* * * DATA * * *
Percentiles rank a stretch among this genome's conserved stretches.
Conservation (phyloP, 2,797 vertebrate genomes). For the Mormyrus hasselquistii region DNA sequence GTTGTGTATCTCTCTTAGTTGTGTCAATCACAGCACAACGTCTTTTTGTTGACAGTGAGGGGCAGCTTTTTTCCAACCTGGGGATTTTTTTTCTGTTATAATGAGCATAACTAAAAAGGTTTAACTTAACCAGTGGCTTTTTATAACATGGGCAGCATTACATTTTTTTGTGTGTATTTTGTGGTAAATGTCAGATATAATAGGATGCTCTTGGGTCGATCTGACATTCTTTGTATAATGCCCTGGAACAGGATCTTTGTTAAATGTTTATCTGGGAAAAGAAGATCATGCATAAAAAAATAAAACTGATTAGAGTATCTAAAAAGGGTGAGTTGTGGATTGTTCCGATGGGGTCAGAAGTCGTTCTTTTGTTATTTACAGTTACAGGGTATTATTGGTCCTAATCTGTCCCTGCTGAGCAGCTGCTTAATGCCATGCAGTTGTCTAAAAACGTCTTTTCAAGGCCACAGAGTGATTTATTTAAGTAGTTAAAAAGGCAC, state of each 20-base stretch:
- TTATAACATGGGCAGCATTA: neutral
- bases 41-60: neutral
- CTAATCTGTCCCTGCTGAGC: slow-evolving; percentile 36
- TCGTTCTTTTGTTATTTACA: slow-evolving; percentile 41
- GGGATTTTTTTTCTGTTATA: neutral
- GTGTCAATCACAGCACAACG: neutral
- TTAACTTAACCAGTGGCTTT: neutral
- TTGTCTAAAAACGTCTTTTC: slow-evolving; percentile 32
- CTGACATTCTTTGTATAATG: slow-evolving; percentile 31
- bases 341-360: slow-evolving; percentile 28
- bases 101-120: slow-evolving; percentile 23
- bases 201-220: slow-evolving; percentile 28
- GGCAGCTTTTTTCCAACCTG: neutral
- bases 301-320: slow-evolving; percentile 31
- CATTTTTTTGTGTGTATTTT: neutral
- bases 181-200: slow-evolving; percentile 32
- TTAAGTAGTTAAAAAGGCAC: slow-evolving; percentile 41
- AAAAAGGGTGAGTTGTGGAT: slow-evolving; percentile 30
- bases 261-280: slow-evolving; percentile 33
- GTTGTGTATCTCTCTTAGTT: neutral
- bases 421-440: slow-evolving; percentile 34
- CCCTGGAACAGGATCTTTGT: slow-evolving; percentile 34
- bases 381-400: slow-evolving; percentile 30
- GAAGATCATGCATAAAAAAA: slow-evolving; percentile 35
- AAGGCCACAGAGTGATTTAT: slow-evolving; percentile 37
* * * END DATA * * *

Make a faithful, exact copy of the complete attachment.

Percentiles rank a stretch among this genome's conserved stretches.
Conservation (phyloP, 2,797 vertebrate genomes). For the Mormyrus hasselquistii region DNA sequence GTTGTGTATCTCTCTTAGTTGTGTCAATCACAGCACAACGTCTTTTTGTTGACAGTGAGGGGCAGCTTTTTTCCAACCTGGGGATTTTTTTTCTGTTATAATGAGCATAACTAAAAAGGTTTAACTTAACCAGTGGCTTTTTATAACATGGGCAGCATTACATTTTTTTGTGTGTATTTTGTGGTAAATGTCAGATATAATAGGATGCTCTTGGGTCGATCTGACATTCTTTGTATAATGCCCTGGAACAGGATCTTTGTTAAATGTTTATCTGGGAAAAGAAGATCATGCATAAAAAAATAAAACTGATTAGAGTATCTAAAAAGGGTGAGTTGTGGATTGTTCCGATGGGGTCAGAAGTCGTTCTTTTGTTATTTACAGTTACAGGGTATTATTGGTCCTAATCTGTCCCTGCTGAGCAGCTGCTTAATGCCATGCAGTTGTCTAAAAACGTCTTTTCAAGGCCACAGAGTGATTTATTTAAGTAGTTAAAAAGGCAC, state of each 20-base stretch:
- TTATAACATGGGCAGCATTA: neutral
- bases 41-60: neutral
- CTAATCTGTCCCTGCTGAGC: slow-evolving; percentile 36
- TCGTTCTTTTGTTATTTACA: slow-evolving; percentile 41
- GGGATTTTTTTTCTGTTATA: neutral
- GTGTCAATCACAGCACAACG: neutral
- TTAACTTAACCAGTGGCTTT: neutral
- TTGTCTAAAAACGTCTTTTC: slow-evolving; percentile 32
- CTGACATTCTTTGTATAATG: slow-evolving; percentile 31
- bases 341-360: slow-evolving; percentile 28
- bases 101-120: slow-evolving; percentile 23
- bases 201-220: slow-evolving; percentile 28
- GGCAGCTTTTTTCCAACCTG: neutral
- bases 301-320: slow-evolving; percentile 31
- CATTTTTTTGTGTGTATTTT: neutral
- bases 181-200: slow-evolving; percentile 32
- TTAAGTAGTTAAAAAGGCAC: slow-evolving; percentile 41
- AAAAAGGGTGAGTTGTGGAT: slow-evolving; percentile 30
- bases 261-280: slow-evolving; percentile 33
- GTTGTGTATCTCTCTTAGTT: neutral
- bases 421-440: slow-evolving; percentile 34
- CCCTGGAACAGGATCTTTGT: slow-evolving; percentile 34
- bases 381-400: slow-evolving; percentile 30
- GAAGATCATGCATAAAAAAA: slow-evolving; percentile 35
- AAGGCCACAGAGTGATTTAT: slow-evolving; percentile 37